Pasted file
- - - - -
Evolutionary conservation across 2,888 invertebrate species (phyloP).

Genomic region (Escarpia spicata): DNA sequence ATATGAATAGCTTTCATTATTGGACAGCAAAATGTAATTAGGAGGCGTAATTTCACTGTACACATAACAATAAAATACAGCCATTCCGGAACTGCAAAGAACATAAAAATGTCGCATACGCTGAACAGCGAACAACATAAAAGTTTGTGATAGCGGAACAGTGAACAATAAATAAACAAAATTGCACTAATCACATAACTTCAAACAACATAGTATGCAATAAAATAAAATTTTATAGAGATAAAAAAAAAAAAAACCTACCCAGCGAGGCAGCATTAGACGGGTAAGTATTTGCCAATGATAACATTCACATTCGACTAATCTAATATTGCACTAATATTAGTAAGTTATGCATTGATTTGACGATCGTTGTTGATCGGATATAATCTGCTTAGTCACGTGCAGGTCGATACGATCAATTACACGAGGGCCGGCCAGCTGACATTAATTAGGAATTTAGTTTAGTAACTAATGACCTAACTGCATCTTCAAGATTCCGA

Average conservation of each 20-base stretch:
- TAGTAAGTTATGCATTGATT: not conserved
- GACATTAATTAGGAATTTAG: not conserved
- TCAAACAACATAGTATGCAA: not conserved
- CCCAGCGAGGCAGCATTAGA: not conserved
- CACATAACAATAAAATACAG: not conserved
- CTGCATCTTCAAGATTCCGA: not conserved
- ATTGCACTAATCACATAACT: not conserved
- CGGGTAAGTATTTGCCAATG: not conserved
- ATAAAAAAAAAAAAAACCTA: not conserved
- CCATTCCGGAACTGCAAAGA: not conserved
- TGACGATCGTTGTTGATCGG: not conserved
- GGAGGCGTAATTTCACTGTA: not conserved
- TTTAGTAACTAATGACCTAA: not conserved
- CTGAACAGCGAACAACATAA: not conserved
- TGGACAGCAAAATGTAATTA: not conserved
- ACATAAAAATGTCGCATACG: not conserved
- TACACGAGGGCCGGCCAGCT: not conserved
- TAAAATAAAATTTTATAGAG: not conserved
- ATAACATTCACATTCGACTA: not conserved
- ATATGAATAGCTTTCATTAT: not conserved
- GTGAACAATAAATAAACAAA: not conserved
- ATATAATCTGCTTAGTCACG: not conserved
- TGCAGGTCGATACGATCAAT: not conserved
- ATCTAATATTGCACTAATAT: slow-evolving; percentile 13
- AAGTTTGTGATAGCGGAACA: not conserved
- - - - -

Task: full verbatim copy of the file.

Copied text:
Evolutionary conservation across 2,888 invertebrate species (phyloP).

Genomic region (Escarpia spicata): DNA sequence ATATGAATAGCTTTCATTATTGGACAGCAAAATGTAATTAGGAGGCGTAATTTCACTGTACACATAACAATAAAATACAGCCATTCCGGAACTGCAAAGAACATAAAAATGTCGCATACGCTGAACAGCGAACAACATAAAAGTTTGTGATAGCGGAACAGTGAACAATAAATAAACAAAATTGCACTAATCACATAACTTCAAACAACATAGTATGCAATAAAATAAAATTTTATAGAGATAAAAAAAAAAAAAACCTACCCAGCGAGGCAGCATTAGACGGGTAAGTATTTGCCAATGATAACATTCACATTCGACTAATCTAATATTGCACTAATATTAGTAAGTTATGCATTGATTTGACGATCGTTGTTGATCGGATATAATCTGCTTAGTCACGTGCAGGTCGATACGATCAATTACACGAGGGCCGGCCAGCTGACATTAATTAGGAATTTAGTTTAGTAACTAATGACCTAACTGCATCTTCAAGATTCCGA

Average conservation of each 20-base stretch:
- TAGTAAGTTATGCATTGATT: not conserved
- GACATTAATTAGGAATTTAG: not conserved
- TCAAACAACATAGTATGCAA: not conserved
- CCCAGCGAGGCAGCATTAGA: not conserved
- CACATAACAATAAAATACAG: not conserved
- CTGCATCTTCAAGATTCCGA: not conserved
- ATTGCACTAATCACATAACT: not conserved
- CGGGTAAGTATTTGCCAATG: not conserved
- ATAAAAAAAAAAAAAACCTA: not conserved
- CCATTCCGGAACTGCAAAGA: not conserved
- TGACGATCGTTGTTGATCGG: not conserved
- GGAGGCGTAATTTCACTGTA: not conserved
- TTTAGTAACTAATGACCTAA: not conserved
- CTGAACAGCGAACAACATAA: not conserved
- TGGACAGCAAAATGTAATTA: not conserved
- ACATAAAAATGTCGCATACG: not conserved
- TACACGAGGGCCGGCCAGCT: not conserved
- TAAAATAAAATTTTATAGAG: not conserved
- ATAACATTCACATTCGACTA: not conserved
- ATATGAATAGCTTTCATTAT: not conserved
- GTGAACAATAAATAAACAAA: not conserved
- ATATAATCTGCTTAGTCACG: not conserved
- TGCAGGTCGATACGATCAAT: not conserved
- ATCTAATATTGCACTAATAT: slow-evolving; percentile 13
- AAGTTTGTGATAGCGGAACA: not conserved